Lately, I’ve been shocked to see a common thread coming across my Facebook feed. Is it a crazy new recipe for pumpkin pie? Nope, “Creepy Clown” concerns. My friends all over the country are complaining on Facebook because schools are allowing excused absences due to creepy clown fear.
Then it hit home. I got a text from my kid’s school reporting they’re working with local authorities in response to said clown fears. Before I knew it, my phone was blowing up with text messages asking my opinion about keeping kids home from school.
If you don’t have school aged kids you may not be aware of this modern day urban legend. Generally, around the country kids are reporting to have information on either perceived or real threats to school from people dressed as creepy clowns. Social media has helped to make this story go viral.
It seems from my research the craziness started in Greenville, South Carolina. In August 2016, kids reported scary clowns were trying to lure them into the woods after dark. That’s all it took.
If you’re a Gen X’er like me this may sound familiar. Growing up in the 80’s (ahhh…the good ‘ol days) this same kind of hysteria started in Massachusetts. Back then a group of kids reported they were chased by phantom clowns. You might also recall the movie “It” by Stephen King that seriously freaked us all out. I can track my own fear of clowns back to that movie and maybe Poltergeist.
So, why does this kind of a story grow wings and fly? Our human love for a good story. The idea of scary clowns emerging near Halloween is both scary and exciting. The same reason ghost stories have been passed down for generations.
But what makes our current situation a little even scarier, is the emergence of school shootings. Back in the 80’s when we were growing up, it really was just a story. We could’ve never imagined when we grew up there would be such a thing as an active school shooter resulting in mass casualties. But that’s our new reality.
Are there actually people dressing up like clowns to scare people? Yep, a few. For the most part, it’s just an urban legend, but recently there have been a few complete idiots actually trying to scare people.
So why are these knuckleheads doing this in the first place?
They’re idiots. In law enforcement, we used to say “we only catch the dumb ones.” This is a perfect illustration.
These same people haven’t taken into account their own safety.
Mobs of people (especially at college campuses) have formed groups to chase down creepy clowns. The video made me think of the Salem Witch trials with people in the streets wielding pitchforks and torches. Just replace the pitchforks with baseball bats and the torches with cell phone flashlights. Eventually, someone will get hurt.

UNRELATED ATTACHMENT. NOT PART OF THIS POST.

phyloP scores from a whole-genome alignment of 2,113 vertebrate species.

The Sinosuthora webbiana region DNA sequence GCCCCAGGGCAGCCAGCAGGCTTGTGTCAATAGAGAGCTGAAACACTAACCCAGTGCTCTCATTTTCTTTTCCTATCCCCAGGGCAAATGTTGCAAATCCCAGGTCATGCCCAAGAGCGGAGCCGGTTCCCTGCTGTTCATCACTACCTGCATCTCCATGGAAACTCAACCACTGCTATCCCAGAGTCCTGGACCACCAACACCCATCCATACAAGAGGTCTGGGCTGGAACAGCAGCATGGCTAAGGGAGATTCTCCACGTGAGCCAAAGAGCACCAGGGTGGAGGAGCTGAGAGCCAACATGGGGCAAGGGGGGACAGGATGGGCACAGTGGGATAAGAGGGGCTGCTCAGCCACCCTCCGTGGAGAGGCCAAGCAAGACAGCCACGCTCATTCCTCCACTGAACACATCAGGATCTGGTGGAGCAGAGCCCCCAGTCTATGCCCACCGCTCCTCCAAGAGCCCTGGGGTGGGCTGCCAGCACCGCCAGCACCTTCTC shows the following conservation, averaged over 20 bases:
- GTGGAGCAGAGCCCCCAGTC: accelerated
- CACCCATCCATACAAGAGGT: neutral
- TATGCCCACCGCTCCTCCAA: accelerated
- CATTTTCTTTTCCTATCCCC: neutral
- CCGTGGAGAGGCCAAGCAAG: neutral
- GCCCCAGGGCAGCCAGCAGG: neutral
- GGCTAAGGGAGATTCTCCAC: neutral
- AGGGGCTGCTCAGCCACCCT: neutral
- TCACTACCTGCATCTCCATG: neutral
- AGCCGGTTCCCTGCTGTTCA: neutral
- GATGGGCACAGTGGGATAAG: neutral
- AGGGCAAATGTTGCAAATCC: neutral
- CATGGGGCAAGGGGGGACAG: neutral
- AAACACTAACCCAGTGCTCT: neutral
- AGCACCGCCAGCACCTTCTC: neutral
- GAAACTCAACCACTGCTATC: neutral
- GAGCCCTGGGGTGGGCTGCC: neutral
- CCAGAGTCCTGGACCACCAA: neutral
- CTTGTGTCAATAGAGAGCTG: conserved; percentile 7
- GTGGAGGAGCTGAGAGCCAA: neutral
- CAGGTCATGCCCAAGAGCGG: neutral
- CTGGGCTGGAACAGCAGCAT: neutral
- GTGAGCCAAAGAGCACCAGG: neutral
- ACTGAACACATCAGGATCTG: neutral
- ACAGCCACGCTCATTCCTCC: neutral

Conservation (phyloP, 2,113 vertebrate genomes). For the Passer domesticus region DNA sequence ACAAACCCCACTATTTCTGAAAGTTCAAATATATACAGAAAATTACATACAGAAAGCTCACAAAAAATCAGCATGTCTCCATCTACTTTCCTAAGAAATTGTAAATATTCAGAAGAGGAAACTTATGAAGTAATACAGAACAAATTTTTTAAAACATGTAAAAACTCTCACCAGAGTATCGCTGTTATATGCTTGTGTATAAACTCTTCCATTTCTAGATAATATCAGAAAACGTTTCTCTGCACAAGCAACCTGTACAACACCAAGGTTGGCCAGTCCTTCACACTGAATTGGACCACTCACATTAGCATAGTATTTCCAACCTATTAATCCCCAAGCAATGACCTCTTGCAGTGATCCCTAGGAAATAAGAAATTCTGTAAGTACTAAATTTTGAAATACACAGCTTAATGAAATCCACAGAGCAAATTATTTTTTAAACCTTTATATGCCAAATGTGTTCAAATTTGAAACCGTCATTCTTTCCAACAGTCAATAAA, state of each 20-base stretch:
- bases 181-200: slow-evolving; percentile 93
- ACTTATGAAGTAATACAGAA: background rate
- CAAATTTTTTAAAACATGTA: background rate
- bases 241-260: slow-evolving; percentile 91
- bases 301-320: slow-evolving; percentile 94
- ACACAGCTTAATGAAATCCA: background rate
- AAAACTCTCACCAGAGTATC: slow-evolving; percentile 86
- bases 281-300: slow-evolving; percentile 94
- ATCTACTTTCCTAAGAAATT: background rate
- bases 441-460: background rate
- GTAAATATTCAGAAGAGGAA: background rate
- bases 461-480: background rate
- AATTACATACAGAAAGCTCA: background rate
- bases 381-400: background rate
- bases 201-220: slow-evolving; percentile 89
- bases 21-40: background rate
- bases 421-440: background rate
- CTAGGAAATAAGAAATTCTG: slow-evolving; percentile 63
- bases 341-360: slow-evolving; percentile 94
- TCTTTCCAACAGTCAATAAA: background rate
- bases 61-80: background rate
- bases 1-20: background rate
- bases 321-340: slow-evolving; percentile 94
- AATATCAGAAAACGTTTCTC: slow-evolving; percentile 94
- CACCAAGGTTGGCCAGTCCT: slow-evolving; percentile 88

Could it be a viral marketing campaign? Yep.
I haven’t found a company connected to the craziness yet. But I won’t be surprised when some person creates a name for him or herself on YouTube, SnapChat etc., by posting creepy clown videos. Alternatively, I’m sure costume companies have a lot to gain by the continued fascination with scary clown costumes.
I’ve been told there is an “It” sequel in the works. I hope movie producers wouldn’t prey on the fear of parents as a means to publicize a movie but I also wouldn’t put anything past Hollywood.
Worst case scenario, a true criminal utilizes the current climate to actually hurt someone. Could that actually happen? Sure. Which is why, unfortunately, law enforcement is having to waste so much time and effort responding to these concerns. Especially in schools. Back in the 80’s, it was probably a little easier for police departments to brush off scared kids and parents. But now when some of our worst fears have actually come true in the not so distant past, all threats (perceived or real) must be taken seriously.
Ultimately, I can’t tell you whether you should keep your kid home from school if you get a notification about a possible clown threat. Every family will need to make that decision on their own.
Just like you, the fear of school shootings has the potential to paralyze me every day. But instead, I have faith that the schools are more prepared now than they’ve ever been.
Our kids have practiced what to do in the event of an active shooter, just like they have practiced what to do in the event of a tornado or earthquake.
Bottom line, I’m still sending my kids to school. This makes me not very popular in our home.
I did suggest if they would like to stay home and work on a home project such as cleaning the toilets or picking up dog poop, I could probably make that happen. So far, no takers.
I hope this helps ease your fears a bit.
In a few weeks, I’ll fill you in on some general Halloween safety suggestions.
What safety concerns are you hearing about online? Anything you want to learn more about? Send me an email or contact me on social media. I would love to help!
Until next time…